It was the turn of 64 Squadron to deploy to Kalaikunda, to the west of Calcutta, to participate in Exercise Shiksa in October 1963. Over the three days 12 aircraft used AAR support to stage to India via Nicosia and Bahrain. The exercise was held in early November, during which the Javelins operated against Royal Australian Air Force and Indian Air Force Canberras. The start of the so-called “Confrontation” with Indonesia resulted in four Gloster deltas being dispatched to the Far East as reinforcements rather than returning home.
By early 1964, only two Javelin units remained in Fighter Command’s order of battle. Depleted to almost half strength by its reinforcement of Singapore, 23 Squadron disbanded in September. Binbrook based 64 Squadron’s “A” Flight had also deployed to Singapore, but “B” Flight remained in Lincolnshire. After operating as two independent flights for five months, 64 Squadron re formed as a complete unit at Tengah in April 1965.
The role of RAF Germany’s Javelin force officially became that of low level air defence from October 1964. However, events were already overtaking 5 Squadron, which was disbanded in September 1965 and 11 Squadron followed five months later.
CYPRUS AND AFRICA
Violence broke out between Greek and Turkish Cypriots in mid December 1963. As a result, 29 Squadron put up a number of standing patrols to deter incursions by Turkish aircraft. Battle Flight scrambles to intercept Turkish F-84F Thunderstreaks became regular events over the next three months.
Two years later, in response to Rhodesia’s Unilateral Declaration of Independence, 29 was dispatched to Zambia. Ten aircraft deployed to Ndola in Zambia’s Copper Belt in early December 1965 to take up a defensive readiness state. At Ndola, the Javelin detachment used Zambian Air Force facilities on the airfield, but the domestic arrangements were pretty basic. A major airlift brought fuel and oil into Zambia via Aden, but even so in the early days there was only enough fuel for three sorties per day. Four aircraft were moved forward to Lusaka, where conditions were even more challenging. The short runway, 4 000′ above sea level, was close to the limits for Javelin operations. Initially, “ops” from Lusaka were limited to scrambles only. Two fully armed aircraft were kept at readiness, one at 10 minutes and another at 30 minutes reaction time. Over the next eight months, the quick reaction alert (QRA) aircraft were typically scrambled about twice a month, but any radar tracks from Rhodesia had usually turned south well before they reached Zambian airspace. The last operational scramble from Lusaka was made on 11 August 1965 and 29 Squadron’s detachment to Zambia was withdrawn at the end of the month. The Squadron disbanded in Cyprus in 1966.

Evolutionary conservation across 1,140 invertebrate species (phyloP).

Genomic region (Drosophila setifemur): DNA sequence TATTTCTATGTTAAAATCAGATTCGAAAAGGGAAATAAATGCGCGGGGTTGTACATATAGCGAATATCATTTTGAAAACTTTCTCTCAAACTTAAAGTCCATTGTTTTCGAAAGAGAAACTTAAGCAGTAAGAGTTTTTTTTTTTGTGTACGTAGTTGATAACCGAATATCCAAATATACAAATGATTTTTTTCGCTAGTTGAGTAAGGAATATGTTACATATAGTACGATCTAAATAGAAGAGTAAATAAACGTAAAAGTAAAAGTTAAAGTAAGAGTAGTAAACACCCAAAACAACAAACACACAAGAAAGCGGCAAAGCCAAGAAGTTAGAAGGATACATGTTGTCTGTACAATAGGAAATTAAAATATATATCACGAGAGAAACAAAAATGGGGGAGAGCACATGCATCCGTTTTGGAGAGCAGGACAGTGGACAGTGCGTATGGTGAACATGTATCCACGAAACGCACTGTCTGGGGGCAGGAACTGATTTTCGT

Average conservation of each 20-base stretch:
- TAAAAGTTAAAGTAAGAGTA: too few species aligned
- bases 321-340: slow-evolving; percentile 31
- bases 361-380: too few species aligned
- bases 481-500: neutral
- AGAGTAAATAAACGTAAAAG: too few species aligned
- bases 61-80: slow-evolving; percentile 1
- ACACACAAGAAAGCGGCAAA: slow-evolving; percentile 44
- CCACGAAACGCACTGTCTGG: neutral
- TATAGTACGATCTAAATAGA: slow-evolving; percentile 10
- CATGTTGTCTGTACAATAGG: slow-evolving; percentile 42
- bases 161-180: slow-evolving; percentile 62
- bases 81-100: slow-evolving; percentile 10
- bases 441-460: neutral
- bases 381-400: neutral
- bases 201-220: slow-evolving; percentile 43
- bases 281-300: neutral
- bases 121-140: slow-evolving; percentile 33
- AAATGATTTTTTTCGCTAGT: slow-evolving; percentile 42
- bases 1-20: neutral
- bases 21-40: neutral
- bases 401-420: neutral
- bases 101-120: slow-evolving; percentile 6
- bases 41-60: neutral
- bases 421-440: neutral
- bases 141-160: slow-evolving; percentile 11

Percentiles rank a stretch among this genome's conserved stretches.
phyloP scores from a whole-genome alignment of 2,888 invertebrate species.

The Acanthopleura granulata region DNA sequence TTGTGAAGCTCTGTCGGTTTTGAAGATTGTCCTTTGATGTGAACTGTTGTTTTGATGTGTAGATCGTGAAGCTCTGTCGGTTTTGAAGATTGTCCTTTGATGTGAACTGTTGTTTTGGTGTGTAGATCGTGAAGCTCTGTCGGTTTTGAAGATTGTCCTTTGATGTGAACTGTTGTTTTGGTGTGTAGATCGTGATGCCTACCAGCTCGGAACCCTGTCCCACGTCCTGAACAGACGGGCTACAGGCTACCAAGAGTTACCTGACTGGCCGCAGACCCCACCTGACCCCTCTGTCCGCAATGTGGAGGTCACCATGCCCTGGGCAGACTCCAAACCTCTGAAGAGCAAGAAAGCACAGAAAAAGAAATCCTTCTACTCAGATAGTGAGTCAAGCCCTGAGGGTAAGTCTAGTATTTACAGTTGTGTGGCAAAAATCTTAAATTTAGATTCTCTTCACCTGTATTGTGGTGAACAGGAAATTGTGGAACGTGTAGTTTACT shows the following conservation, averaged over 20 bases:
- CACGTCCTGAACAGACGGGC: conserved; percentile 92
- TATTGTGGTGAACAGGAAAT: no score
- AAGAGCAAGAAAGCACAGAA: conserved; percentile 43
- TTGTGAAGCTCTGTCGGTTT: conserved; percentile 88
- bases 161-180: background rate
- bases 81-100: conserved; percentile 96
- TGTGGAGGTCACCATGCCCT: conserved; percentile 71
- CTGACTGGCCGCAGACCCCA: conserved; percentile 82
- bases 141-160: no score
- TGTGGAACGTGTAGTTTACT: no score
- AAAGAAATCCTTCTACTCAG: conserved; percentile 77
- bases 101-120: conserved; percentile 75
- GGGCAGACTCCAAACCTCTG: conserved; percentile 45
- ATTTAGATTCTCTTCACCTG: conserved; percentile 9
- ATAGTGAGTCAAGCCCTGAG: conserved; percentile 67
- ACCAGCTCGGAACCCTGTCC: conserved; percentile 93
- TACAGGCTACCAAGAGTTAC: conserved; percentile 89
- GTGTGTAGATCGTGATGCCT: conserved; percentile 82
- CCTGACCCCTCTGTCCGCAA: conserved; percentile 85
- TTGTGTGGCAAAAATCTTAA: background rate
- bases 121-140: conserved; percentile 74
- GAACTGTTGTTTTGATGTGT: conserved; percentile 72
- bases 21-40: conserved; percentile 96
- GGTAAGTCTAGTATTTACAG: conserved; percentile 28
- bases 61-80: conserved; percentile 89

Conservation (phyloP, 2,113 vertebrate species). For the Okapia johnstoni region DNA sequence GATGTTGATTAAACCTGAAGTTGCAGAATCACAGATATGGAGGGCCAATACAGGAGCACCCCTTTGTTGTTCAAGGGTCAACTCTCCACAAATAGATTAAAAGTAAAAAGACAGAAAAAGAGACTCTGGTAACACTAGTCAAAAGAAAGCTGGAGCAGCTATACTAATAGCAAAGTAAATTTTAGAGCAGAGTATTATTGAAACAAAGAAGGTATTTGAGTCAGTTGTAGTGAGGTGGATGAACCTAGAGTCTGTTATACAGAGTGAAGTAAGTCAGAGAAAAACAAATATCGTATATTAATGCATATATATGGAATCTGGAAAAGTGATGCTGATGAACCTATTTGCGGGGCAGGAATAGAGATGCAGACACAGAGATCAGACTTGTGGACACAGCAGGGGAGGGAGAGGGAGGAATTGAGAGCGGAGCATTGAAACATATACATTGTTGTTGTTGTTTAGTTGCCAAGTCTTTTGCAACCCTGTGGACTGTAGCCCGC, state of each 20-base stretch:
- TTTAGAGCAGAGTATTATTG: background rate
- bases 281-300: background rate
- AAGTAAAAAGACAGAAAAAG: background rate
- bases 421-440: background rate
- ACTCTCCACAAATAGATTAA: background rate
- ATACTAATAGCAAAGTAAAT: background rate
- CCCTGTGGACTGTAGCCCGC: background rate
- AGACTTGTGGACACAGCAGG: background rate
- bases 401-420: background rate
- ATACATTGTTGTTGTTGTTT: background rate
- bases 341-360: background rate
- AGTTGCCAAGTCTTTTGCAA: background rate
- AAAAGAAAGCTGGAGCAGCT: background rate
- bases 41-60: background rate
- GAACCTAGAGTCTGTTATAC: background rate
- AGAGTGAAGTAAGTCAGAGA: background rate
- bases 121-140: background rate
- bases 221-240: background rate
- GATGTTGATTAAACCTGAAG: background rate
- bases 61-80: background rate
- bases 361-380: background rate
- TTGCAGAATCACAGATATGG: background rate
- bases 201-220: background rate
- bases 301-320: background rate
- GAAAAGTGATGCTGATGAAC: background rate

In Singapore, 60 Squadron finally traded its obsolete Meteor NF 14s for Javelin FAW 9s in the summer of 1961. This re-equipment proved timely, for the Indonesian government announced its policy of “Confrontation” in January 1963. A 24 hour QRA, Operation Tramp, was established, with two – and later six – live armed Javelins kept at 30 minutes readiness at Tengah. In October 1963 this was raised further to include a pair of Javelins at two minute’s readiness based at Butterworth in Malaya. As the situation deteriorated further in November 1963, four aircraft and crews were diverted from 64’s detachment in India to reinforce Singapore and Malaya. One of the defining characteristics of the Confrontation period was that vast distances and land areas had to be patrolled and defended: Butterworth was more than 300 miles north west of Singapore, with all the complications of command and control that it brought.
By the end of 1963, it was clear that RAF fighters would also be needed to support operations over Borneo and more Javelins would be required. A new “C” flight was established at Butterworth under the command of Squadron Leader J.G. Ince, who arrived in Malaya at the head of another four Javelins and crews from 23 Squadron – during Operation Merino – in January 1964. This brought the total number of Javelins at Butterworth to eight and the first FAW 9Rs to the Far East, providing a nucleus of longer range aircraft.
Indonesia declared its intention to supply guerilla forces in Borneo by air in February 1964. Two Javelins, plus a detachment of 20 Squadron’s Hunter FGA9s were deployed to Kuching, 400 miles east of Singapore. Four more were established at Labuan – a further 360 miles distant. Fighters were maintained at readiness at Kuching and Labuan, but low level standing patrols were also routinely staged along the borders as were close escort sorties for transports carrying out supply drops. Conditions were challenging: the operating area was a vast and generally poorly mapped jungle which included mountains rising above 13 000′. At the end of February 1964, 60 Squadron were stretched over a 1000 mile front. The unit was maintaining QRA with two Javelins at at Labuan, two at Kuching, four at Tengah and a further two at Butterworth. Indonesian activity intensified in Borneo over April 1964 and, while escorting a supply drop, a Javelin was fired on by a 12.5 mm anti aircraft gun. Intelligence received later indicated that 60 rounds had been fired, although none had hit the aircraft.